Perhaps, Omar Abdullah has correctly understood the ground realities and reached over to the conclusion that Kashmiri youth would never reconcile with the Indian rule irrespective of any number of facilities and luxuries, New Delhi decides to provide them. With reference to the use of force and military deployment, there has been no policy change in Kashmir during the Congress led UPA Government under Dr Singh in last almost nine years. Surely, Omar Abdulllah is in the office of Chief Minister but he has been overruled on every single issue; revocation of the Armed Forces Special Powers Act; restoration of Kashmir's autonomy; return of lands grabbed by the army; rehabilitation of surrendered militants. The former Indian Army Chief, General V.K. Singh highlighted that, "I feel there is a great requirement for political initiatives which take all the people forward together." Indian Army has used all means to suppress the Kashmiri masses.

Omar Abdullah was once approached by Brad Adams, Asian Executive Director of Human Rights Watch, who advised the Chief Minister to, "Break with past practices and ensure that those who commit abuses are investigated and appropriately prosecuted for their crimes. There can be no lasting political settlement in Kashmir unless human rights abuses that have fuelled the insurgency are addressed." In the wordings of A.G Noorani, "Frustrated by repression, angered by mistreatment at the hands of the police, within as well as outside Kashmir, humiliated by the centre's apathy, Kashmir's youth seems once again to be ready to take up the gun. This time the lead is taken by the well-educated youth. If this trend continues, the leaders' movement will no longer be able to restrain and control the young."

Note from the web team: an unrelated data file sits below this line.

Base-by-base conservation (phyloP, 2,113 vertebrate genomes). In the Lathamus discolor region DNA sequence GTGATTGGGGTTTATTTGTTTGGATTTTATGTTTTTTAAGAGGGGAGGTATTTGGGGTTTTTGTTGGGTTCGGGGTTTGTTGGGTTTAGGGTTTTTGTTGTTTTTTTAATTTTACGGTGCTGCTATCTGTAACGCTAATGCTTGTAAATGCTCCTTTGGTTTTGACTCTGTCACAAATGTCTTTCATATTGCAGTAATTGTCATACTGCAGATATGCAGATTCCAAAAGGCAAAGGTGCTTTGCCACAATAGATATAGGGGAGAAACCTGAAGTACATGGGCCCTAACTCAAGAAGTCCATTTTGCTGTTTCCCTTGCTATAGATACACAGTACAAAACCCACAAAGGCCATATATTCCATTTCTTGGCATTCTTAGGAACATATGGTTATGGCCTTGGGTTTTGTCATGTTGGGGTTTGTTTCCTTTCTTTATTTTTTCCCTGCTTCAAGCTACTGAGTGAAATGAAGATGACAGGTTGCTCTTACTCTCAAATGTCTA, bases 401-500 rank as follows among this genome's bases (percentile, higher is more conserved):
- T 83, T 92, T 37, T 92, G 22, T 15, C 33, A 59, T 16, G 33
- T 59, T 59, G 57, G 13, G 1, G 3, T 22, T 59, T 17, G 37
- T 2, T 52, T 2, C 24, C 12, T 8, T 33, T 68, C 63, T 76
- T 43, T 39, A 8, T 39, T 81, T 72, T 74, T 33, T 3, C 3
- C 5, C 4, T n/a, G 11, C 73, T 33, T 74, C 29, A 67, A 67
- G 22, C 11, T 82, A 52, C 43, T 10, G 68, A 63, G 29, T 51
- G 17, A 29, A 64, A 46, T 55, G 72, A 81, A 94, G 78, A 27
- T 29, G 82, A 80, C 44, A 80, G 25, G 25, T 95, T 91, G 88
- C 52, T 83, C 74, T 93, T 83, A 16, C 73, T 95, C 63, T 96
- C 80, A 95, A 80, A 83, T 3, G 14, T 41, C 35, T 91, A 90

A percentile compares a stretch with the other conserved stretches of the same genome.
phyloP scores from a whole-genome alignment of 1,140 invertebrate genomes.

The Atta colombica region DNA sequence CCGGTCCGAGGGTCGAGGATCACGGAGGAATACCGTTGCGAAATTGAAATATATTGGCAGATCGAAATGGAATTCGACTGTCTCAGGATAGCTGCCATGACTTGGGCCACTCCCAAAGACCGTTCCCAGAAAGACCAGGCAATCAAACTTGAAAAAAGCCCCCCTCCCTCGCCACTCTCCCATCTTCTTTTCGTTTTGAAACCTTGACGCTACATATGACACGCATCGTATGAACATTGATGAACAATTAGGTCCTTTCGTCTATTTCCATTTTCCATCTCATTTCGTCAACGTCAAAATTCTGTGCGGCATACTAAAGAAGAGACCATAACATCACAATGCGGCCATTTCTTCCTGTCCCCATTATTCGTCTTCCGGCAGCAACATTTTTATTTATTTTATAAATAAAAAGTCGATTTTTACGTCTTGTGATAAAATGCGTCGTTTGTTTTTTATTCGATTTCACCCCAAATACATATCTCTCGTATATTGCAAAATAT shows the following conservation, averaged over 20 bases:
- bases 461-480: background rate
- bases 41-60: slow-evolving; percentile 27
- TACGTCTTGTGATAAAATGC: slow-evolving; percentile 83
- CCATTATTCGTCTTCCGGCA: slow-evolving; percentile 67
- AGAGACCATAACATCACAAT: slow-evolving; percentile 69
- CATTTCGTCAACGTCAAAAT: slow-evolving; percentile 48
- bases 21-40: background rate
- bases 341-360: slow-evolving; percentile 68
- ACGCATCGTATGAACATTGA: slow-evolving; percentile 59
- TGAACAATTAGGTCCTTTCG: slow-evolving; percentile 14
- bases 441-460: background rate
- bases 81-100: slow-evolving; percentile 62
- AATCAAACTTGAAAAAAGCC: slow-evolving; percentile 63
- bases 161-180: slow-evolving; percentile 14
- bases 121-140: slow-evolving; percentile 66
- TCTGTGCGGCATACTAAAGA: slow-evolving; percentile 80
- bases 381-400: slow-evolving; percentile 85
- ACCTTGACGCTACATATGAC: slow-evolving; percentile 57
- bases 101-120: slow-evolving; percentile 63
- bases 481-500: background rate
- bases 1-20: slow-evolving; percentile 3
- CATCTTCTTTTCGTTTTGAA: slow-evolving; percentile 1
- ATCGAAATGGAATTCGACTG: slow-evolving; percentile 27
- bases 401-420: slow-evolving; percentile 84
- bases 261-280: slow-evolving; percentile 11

In the pursuit for the implementation of UN resolutions, Kashmiris are struggling for their right of self-determination thus can neither be labelled as militants nor should their struggle be dubbed as terrorism, as it is mandated with over twenty-five resolution of civilised world including United States and Britain at the forum of UN.

The growing anxiety amongst Kashmiri youth is indicative of the fact that under no circumstances, the Kashmiri youth that witnessed the Indian state terrorism from their childhood will reconcile with Indian repressive rule. Thus, the new disquiet in the making in IOK has to be taken seriously by Indian Government in particular and world in general. The civilised international community has to emphasize the Indian government to grant the right of self- determination to Kashmiris at all costs. Failure to redress the Kashmiri concerns would be a ban for peace and stability in South Asia. Of course, one regional country cannot be allowed to keep the region hostage in denial of UN resolutions.

(Content from Hilal Magazine)

The writer is the Head of International Relations Department at National Defence University (NDU), Islamabad. [email protected]